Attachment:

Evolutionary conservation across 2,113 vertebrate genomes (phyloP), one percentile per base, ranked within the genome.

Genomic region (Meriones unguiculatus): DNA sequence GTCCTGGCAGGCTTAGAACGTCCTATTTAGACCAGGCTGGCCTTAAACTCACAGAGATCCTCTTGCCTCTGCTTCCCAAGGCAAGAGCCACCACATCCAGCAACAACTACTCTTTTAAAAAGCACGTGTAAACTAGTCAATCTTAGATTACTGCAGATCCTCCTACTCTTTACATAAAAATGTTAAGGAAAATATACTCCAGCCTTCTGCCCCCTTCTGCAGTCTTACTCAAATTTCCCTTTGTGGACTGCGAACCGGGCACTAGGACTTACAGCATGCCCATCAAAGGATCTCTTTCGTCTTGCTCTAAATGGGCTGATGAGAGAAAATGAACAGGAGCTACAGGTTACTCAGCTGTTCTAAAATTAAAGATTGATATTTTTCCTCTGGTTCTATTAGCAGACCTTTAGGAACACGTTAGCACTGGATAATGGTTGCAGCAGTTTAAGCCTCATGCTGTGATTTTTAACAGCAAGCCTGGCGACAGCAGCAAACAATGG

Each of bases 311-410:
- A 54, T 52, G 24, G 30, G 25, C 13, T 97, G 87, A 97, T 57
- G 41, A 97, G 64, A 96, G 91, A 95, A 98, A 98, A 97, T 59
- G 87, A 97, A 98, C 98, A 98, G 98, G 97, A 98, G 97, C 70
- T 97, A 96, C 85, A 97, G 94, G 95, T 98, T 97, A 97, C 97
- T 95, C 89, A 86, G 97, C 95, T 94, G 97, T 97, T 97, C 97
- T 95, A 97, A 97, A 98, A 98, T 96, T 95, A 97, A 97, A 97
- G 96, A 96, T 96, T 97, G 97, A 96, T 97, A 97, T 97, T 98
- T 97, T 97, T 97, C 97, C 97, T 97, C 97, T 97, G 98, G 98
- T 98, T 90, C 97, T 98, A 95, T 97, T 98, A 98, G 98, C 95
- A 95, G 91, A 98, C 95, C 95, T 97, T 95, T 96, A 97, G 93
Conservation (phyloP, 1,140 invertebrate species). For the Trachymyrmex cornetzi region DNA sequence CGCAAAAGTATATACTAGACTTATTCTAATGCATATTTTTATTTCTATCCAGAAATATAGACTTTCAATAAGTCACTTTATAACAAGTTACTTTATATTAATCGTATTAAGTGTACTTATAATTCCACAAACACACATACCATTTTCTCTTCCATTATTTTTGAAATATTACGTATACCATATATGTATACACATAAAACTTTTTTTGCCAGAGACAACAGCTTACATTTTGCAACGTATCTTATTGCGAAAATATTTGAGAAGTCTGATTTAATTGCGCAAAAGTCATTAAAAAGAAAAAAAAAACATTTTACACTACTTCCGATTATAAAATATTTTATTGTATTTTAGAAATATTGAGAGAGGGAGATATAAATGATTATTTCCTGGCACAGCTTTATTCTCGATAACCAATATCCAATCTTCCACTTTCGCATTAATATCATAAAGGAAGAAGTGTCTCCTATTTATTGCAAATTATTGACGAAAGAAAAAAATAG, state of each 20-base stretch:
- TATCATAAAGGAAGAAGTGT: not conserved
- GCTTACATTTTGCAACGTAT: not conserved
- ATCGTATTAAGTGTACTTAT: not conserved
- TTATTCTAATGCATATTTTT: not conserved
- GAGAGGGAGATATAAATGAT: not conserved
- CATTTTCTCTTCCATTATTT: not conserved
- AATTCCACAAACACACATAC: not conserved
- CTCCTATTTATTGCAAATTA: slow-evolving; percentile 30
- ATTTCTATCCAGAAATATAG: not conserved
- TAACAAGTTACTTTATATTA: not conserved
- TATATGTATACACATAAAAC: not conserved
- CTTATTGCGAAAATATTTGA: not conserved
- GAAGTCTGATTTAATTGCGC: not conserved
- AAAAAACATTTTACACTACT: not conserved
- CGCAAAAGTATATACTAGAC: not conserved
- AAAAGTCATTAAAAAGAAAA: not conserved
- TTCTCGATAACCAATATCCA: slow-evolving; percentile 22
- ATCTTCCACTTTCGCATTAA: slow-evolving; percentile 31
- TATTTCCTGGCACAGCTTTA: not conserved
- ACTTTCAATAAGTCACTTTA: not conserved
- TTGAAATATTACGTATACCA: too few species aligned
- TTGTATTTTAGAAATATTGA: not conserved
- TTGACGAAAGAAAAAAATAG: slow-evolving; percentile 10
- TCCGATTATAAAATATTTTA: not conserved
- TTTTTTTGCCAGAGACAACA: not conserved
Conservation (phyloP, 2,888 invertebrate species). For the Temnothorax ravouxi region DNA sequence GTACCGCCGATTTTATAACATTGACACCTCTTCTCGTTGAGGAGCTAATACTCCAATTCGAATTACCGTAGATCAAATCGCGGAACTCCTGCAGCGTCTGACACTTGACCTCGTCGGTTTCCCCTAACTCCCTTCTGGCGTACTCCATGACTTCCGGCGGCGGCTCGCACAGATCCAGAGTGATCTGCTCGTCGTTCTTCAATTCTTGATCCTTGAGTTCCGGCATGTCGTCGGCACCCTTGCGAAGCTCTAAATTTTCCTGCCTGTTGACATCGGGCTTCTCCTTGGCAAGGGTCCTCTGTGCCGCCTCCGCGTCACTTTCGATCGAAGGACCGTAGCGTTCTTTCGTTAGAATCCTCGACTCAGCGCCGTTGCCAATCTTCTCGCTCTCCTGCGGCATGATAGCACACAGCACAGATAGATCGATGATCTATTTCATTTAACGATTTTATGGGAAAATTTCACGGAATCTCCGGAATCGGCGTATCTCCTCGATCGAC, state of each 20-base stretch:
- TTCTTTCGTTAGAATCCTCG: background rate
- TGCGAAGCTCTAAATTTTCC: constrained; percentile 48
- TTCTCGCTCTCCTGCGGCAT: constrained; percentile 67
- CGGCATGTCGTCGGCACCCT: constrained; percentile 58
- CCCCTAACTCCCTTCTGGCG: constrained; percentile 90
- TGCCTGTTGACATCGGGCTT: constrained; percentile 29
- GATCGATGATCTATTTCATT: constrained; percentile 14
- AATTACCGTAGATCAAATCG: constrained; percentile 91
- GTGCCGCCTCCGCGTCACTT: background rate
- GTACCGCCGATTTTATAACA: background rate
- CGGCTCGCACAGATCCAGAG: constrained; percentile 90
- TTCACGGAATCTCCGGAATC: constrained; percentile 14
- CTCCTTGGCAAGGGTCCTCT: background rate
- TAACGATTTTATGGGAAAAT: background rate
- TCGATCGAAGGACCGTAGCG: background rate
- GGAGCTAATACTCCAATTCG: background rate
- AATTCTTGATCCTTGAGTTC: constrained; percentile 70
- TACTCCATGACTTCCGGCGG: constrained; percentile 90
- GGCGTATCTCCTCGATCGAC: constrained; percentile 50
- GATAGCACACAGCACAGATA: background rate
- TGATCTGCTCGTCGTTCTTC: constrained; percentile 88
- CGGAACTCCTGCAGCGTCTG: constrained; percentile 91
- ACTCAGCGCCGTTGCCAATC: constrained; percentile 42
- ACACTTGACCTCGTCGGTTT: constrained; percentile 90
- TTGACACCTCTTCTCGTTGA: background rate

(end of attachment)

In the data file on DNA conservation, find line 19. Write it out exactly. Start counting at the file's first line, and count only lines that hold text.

- GAGAGGGAGATATAAATGAT: not conserved